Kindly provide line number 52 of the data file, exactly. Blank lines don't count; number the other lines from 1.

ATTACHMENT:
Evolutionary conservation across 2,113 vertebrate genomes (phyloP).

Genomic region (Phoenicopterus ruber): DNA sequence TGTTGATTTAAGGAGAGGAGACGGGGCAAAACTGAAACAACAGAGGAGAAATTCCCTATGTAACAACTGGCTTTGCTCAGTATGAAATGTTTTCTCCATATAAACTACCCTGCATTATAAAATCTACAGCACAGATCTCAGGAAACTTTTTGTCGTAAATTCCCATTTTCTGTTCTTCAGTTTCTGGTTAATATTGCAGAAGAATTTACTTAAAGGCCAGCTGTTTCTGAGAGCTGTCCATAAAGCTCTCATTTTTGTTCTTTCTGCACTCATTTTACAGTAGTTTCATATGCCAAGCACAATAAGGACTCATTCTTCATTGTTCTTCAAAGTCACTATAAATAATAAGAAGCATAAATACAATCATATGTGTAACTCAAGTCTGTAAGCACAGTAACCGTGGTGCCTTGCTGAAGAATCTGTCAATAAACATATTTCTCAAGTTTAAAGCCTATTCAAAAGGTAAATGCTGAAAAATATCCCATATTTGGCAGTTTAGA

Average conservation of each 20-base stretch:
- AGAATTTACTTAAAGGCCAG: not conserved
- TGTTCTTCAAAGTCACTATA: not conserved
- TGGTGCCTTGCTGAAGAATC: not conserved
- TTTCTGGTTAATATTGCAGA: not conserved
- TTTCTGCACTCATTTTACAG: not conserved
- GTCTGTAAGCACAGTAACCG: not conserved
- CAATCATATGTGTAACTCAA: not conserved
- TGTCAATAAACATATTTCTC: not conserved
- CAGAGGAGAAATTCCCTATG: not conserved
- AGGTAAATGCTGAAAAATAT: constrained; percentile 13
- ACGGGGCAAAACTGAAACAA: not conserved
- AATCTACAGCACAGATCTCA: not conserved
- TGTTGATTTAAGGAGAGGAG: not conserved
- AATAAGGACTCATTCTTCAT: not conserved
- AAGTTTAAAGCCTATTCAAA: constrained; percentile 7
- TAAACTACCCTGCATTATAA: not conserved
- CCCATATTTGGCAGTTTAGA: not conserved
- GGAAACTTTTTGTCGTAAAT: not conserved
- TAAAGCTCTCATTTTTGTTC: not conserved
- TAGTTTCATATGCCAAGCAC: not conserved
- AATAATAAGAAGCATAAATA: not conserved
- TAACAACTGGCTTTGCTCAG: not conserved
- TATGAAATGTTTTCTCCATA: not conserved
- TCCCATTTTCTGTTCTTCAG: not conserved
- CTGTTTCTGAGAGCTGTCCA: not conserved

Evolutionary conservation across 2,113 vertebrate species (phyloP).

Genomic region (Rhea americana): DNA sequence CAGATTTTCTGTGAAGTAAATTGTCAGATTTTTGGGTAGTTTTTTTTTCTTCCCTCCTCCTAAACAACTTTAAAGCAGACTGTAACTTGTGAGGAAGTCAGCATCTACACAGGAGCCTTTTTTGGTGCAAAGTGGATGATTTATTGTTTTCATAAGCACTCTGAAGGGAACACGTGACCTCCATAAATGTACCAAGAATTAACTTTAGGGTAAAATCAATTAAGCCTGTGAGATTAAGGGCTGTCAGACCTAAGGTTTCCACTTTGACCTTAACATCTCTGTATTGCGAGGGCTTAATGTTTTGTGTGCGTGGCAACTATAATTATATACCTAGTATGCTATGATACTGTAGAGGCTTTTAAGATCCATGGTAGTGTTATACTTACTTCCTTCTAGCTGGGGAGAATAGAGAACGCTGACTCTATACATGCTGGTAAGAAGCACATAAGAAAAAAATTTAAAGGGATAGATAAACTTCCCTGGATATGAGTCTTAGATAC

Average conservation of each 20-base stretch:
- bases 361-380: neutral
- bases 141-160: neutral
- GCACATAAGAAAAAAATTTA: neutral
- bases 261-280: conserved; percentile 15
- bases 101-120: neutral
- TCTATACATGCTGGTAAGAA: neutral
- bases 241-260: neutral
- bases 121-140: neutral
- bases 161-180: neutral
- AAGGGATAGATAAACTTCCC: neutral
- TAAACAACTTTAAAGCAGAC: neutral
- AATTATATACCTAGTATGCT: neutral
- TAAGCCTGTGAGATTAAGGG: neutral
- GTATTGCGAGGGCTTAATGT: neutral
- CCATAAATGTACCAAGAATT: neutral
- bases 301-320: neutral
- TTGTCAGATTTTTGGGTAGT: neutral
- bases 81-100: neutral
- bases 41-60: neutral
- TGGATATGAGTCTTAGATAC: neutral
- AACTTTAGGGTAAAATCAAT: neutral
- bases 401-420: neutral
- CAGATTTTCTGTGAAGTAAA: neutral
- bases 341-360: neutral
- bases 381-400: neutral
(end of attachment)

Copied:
- AACTTTAGGGTAAAATCAAT: neutral